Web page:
Events photography

Don’t fly a drone near the Super Bowl

This Sunday, the Los Angeles Rams will face the Cincinnati Bengals in NFL Super Bowl LVI. While this is great news for the sports crowd, if you’re a drone pilot who loves flying around Los Angeles, it’ll also leave you grounded for the next few days.

If you don’t follow the Super Bowl-specific rules, you could have an uncomfortable conversation with your bank manager and most likely your lawyer as well. While ignoring the rules isn’t a viable defense, the Federal Aviation Administration has nonetheless taken to social media to warn pilots of the restrictions that will be in place over the weekend.

The FAA’s message to the public couldn’t be much more direct: fly within 30 miles of SoFi Stadium and not only will you lose your drone, but you’ll also face civil fines. departure at $30,000. And that might turn out to be the least of your worries, as there is also a risk of criminal prosecution.

It’s fairly common for the FAA to impose restrictions like these around major sporting events for public safety reasons, and an FAA representative told DroneLife that the previous two Super Bowls had similar exclusion zones. of 30 miles. The area covered by Sunday’s restriction is certainly large, in part because of the proximity to Los Angeles International Airport (LAX). In total, an area approximately 60 miles wide and extending from ground level to an elevation of nearly 18,000 feet will be affected.

LA traffic

Before COVID, LAX was the third busiest airport in the world by passenger traffic, and even now it still ranks among the top five busiest passenger airports in the United States. SoFi Stadium is almost directly below the approach path and just 3.5 miles from LAX’s Runway 24L, and commercial traffic to the airport will continue as normal. Even before the start of Super Bowl LVI, drones are already interfering with Los Angeles traffic on a semi-regular basis, including a recent incident in which a drone came within 700 feet of an airliner.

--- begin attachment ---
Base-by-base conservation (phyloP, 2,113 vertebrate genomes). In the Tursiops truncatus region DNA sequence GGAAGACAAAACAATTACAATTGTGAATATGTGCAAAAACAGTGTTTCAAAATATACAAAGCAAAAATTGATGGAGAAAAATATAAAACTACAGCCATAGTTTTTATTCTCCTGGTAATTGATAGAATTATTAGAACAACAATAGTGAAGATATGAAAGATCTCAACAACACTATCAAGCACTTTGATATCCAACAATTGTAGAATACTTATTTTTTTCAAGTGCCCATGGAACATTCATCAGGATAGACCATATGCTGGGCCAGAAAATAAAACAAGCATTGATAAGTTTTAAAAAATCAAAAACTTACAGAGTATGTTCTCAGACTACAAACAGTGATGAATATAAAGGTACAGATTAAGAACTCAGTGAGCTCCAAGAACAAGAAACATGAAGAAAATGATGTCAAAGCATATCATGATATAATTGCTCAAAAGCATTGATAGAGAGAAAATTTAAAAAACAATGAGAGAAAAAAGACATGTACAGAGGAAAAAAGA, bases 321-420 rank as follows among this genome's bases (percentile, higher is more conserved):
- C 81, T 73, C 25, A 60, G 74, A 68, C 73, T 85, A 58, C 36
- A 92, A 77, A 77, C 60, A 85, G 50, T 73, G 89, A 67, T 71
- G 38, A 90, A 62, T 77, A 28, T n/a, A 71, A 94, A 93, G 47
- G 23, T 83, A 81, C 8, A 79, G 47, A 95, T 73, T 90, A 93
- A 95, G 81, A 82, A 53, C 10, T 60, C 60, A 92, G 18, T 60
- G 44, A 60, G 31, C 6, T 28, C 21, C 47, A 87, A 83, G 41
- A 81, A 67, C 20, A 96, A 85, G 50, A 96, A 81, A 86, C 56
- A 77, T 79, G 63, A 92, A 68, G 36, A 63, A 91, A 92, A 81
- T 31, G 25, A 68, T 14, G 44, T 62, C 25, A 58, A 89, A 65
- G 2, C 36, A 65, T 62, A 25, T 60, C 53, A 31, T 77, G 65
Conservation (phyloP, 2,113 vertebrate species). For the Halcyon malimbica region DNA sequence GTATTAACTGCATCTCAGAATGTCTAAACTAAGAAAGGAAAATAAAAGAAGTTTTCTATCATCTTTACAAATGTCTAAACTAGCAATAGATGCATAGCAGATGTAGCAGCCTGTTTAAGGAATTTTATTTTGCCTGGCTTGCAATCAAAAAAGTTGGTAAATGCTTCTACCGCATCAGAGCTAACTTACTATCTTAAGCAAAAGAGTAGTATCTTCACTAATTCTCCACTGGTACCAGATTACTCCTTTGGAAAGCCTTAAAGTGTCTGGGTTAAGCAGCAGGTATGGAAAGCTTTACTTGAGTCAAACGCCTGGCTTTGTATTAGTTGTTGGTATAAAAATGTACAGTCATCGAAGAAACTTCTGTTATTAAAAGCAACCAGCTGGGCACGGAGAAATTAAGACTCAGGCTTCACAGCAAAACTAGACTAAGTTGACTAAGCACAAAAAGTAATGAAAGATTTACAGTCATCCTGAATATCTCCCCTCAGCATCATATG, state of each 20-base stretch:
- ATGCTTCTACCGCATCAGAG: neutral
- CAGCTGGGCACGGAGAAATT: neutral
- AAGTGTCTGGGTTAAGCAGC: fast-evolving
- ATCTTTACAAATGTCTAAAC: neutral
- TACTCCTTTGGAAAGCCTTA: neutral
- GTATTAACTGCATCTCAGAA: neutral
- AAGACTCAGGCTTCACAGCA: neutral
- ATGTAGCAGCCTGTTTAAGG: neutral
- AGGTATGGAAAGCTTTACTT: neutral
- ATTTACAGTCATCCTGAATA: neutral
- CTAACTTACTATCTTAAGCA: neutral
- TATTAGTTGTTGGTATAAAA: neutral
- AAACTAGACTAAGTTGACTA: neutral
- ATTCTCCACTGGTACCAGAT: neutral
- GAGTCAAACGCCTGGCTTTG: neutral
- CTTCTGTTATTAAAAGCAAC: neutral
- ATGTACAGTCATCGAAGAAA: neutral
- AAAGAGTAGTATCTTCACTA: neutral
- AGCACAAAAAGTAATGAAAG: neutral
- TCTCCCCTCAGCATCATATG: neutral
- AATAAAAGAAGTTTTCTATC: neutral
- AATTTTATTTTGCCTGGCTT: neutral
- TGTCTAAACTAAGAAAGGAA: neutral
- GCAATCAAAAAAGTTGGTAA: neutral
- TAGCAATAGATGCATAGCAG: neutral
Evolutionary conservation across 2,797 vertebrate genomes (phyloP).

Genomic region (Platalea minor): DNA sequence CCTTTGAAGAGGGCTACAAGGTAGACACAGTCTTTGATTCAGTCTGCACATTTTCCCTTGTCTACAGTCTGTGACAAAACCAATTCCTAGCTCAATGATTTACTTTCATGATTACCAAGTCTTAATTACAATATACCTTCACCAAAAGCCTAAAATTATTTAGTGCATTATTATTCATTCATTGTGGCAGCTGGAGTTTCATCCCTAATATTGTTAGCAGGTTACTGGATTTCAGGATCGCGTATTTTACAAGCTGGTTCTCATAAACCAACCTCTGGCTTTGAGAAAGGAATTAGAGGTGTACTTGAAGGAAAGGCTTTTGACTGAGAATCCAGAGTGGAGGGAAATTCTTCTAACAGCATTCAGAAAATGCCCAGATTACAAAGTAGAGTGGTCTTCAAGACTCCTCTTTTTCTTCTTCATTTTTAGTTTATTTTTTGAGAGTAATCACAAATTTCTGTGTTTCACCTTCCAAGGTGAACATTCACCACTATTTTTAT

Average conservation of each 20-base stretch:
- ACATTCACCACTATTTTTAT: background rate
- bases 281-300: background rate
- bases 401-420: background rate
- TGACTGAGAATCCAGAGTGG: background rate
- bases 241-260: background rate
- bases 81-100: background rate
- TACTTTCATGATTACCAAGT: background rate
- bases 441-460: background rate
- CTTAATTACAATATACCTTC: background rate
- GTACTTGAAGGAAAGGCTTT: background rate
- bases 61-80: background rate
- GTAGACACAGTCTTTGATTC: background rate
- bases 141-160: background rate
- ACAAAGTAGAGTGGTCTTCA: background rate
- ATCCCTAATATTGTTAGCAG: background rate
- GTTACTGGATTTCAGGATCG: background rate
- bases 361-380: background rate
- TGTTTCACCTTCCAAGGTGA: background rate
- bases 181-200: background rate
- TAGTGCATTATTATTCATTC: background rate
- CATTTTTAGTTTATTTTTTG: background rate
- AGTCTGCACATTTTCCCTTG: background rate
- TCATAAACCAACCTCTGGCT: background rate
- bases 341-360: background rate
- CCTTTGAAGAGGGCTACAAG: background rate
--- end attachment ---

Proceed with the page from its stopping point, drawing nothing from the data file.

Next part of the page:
And on top of all that, the event will also drive air traffic. There is a planned flyover by the Air Force Heritage Flight and at least two airships will also be nearby. The Air Force may also have combat aircraft nearby to help enforce no-fly zones. Add to that plenty of helicopters – not only shuttling VIPs or providing aerial photography, but also Customs and Border Patrol Blackhawks – and it’s clear the skies of Los Angeles are ready for a weekend. charged, even without the drones.

Los Angeles-area drone pilots should plan not to fly this weekend if they want to be completely safe. If you really must reach for this drone, be sure to check your plans carefully first.

You can find detailed information on airspace restrictions for drone pilots using either the B4UFly apps for Android or iOS, or the web version of the map which you can find here. You can also find more information in the official Notice to Air Missions documents located here.